Contributed by Beverly Alfon
Despite labor’s historical stronghold in the Midwest – Indiana, Michigan, Iowa, Tennessee and now, Wisconsin – have become Right-to-Work (RTW) states. Is Illinois next? What does this mean for employers?
RTW In a Nutshell: Money and Power
In the 25 states that have not passed RTW laws, including Illinois and Missouri, a union security clause in a collective bargaining agreement requires all employees in the bargaining unit to either be a dues/fee-paying union member – or a non-member who pays “fair share” fees. The battle is over the non-member “fair share” fees which are used to supplement dues cash flow used for, among other things, local and international officer salaries, overhead costs and political lobbying.
In the 25 states that have passed RTW laws, a non-member at a unionized workplace is no longer required to pay any fees to the union – even if s/he is benefitting from union representation. Financially, RTW is a major blow to unions. From an organizing standpoint, it is equally damning. An individual is far less likely to become or remain a union member if s/he can benefit from representation without having to pay. After all, a union owes a legal duty of fair representation to all individuals in the bargaining unit – regardless of member status.
Proponents of RTW laws argue that they attract new business and promote expansion of existing businesses because of the likely decline of union strength and numbers. Opponents of RTW laws argue that employee wages, benefits and protections will deteriorate as a result of lower union representation.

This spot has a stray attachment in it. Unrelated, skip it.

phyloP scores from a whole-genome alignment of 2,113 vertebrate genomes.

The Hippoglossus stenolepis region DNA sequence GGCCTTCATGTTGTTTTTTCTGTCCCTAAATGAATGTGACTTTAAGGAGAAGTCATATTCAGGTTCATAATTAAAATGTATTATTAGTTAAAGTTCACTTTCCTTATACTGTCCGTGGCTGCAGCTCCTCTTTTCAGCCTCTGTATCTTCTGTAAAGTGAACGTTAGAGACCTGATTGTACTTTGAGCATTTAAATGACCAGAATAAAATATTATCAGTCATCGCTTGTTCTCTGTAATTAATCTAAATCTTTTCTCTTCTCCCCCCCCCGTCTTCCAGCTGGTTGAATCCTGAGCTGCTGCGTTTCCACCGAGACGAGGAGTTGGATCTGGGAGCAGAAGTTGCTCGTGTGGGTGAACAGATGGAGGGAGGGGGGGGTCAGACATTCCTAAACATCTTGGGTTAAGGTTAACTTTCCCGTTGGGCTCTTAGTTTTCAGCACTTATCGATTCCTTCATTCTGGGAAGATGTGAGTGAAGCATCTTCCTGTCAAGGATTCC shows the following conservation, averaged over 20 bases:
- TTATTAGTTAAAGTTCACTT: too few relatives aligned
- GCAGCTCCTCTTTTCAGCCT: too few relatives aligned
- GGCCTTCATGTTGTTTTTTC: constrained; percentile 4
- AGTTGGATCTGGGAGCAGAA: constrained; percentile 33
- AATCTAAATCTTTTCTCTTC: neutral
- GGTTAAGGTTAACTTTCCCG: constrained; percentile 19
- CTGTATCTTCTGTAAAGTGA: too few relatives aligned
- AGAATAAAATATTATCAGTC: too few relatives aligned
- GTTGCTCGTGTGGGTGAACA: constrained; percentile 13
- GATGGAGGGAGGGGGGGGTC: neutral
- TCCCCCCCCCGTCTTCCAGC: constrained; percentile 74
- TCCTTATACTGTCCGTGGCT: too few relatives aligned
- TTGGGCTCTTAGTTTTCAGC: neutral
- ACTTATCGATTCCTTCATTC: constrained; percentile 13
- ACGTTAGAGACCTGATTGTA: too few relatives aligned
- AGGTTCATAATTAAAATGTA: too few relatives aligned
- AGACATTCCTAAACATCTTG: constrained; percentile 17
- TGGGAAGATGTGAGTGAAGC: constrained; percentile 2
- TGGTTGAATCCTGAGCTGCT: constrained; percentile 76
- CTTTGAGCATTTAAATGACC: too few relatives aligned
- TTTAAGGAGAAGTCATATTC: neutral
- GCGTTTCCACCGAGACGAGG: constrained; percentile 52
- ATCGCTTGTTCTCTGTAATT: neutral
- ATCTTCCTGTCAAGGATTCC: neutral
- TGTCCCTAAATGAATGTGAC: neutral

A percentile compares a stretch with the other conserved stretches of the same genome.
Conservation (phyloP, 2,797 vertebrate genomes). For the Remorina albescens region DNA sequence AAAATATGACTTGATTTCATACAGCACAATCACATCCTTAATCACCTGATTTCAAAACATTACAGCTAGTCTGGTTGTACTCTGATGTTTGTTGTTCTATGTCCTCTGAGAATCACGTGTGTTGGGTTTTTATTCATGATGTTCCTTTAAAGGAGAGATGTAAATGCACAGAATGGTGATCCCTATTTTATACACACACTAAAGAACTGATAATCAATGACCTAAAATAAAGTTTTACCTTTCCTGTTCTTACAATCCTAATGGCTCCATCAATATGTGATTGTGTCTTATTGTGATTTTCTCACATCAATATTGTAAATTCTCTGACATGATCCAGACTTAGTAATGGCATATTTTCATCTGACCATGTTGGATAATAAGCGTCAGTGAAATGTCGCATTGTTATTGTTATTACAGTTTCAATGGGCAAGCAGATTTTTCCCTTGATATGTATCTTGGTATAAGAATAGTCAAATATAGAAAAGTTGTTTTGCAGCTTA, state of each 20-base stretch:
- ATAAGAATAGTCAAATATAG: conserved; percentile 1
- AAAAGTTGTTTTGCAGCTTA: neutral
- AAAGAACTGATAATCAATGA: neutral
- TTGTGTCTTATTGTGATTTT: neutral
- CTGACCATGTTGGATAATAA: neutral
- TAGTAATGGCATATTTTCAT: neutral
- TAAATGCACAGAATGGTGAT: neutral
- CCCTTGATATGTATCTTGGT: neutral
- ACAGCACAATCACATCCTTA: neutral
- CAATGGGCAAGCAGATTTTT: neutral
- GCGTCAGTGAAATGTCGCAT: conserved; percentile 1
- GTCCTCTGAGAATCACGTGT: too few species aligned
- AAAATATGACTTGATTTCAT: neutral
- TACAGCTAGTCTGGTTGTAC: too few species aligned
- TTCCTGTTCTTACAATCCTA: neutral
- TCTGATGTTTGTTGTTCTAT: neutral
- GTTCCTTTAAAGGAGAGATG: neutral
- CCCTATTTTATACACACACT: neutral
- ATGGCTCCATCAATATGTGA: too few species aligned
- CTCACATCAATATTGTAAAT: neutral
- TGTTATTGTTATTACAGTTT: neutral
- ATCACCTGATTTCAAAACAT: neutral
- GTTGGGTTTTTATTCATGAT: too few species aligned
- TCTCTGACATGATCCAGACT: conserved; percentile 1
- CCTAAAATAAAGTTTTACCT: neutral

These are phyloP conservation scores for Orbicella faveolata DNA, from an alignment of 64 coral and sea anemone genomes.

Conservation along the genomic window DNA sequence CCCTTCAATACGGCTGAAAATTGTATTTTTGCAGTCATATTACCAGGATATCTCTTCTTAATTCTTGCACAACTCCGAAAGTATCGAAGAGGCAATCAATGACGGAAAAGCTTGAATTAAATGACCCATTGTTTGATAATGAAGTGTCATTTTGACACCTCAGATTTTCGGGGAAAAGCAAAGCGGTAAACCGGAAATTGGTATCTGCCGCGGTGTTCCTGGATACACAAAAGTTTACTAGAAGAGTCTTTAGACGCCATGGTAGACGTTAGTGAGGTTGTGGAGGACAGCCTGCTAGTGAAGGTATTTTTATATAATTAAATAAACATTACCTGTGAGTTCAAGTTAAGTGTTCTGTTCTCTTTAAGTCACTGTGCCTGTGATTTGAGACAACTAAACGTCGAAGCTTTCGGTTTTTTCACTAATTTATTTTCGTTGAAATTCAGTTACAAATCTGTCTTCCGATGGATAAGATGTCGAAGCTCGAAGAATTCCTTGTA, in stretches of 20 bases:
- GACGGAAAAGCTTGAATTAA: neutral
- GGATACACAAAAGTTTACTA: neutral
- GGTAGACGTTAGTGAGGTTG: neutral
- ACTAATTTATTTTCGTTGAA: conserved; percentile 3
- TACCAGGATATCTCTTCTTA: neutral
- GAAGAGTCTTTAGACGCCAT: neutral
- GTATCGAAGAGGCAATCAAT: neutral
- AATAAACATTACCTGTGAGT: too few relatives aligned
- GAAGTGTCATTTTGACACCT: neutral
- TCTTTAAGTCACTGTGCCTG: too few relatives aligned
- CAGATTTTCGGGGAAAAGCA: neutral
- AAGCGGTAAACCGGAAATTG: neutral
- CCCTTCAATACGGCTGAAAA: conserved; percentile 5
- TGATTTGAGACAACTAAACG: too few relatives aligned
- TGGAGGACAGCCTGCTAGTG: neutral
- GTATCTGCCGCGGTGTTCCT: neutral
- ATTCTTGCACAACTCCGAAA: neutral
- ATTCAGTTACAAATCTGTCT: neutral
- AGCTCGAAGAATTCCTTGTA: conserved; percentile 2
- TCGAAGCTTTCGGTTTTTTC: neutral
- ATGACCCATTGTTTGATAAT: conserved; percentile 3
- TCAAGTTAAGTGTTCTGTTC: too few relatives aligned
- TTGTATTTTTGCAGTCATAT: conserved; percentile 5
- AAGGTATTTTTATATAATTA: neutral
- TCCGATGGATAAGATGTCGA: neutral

Missouri: Even if the RTW bill before the Missouri legislature fails this year, GOP representatives are celebrating. Last month, in a 91-64 vote, the House approved a RTW bill. Despite the possibility of defeat in the Senate and expected veto of Gov. Jay Nixon, the RTW movement has clearly gained significant ground. It would only take 109 votes in the House to override a veto.
Illinois: Last month, Gov. Bruce Rauner issued an executive order allowing state employees to opt out of paying union dues. AFSCME, Illinois AFL-CIO and 25 other unions filed suit last week challenging the executive order. Meanwhile, Rauner has filed his own lawsuit asking the courts to confirm his position that fair share fees violate workers’ First Amendment rights.
Wisconsin: Last week, a group of unions filed suit to challenge the recently enacted RTW law. Notably, union challenges to the constitutionality of RTW laws in Michigan and Indiana have failed.
Kentucky: Under home rule, in December 2014, Warren County, Ky., adopted a countywide RTW ordinance after it became clear the state legislature was not going to pass a RTW bill. Since last year, 11 counties have passed local RTW laws, including several along the Tennessee border.
What to Expect Right Now
Expect an uptick in union activity as unions ramp up “internal organizing” to prove that membership has its benefits. Frontline management will also likely receive increasing questions from employees about what all of this means. Now is the time to consider re-training your supervisors and managers about what they can say and do when these discussions arise. Finally, stay tuned as these legal and legislative battles continue to develop.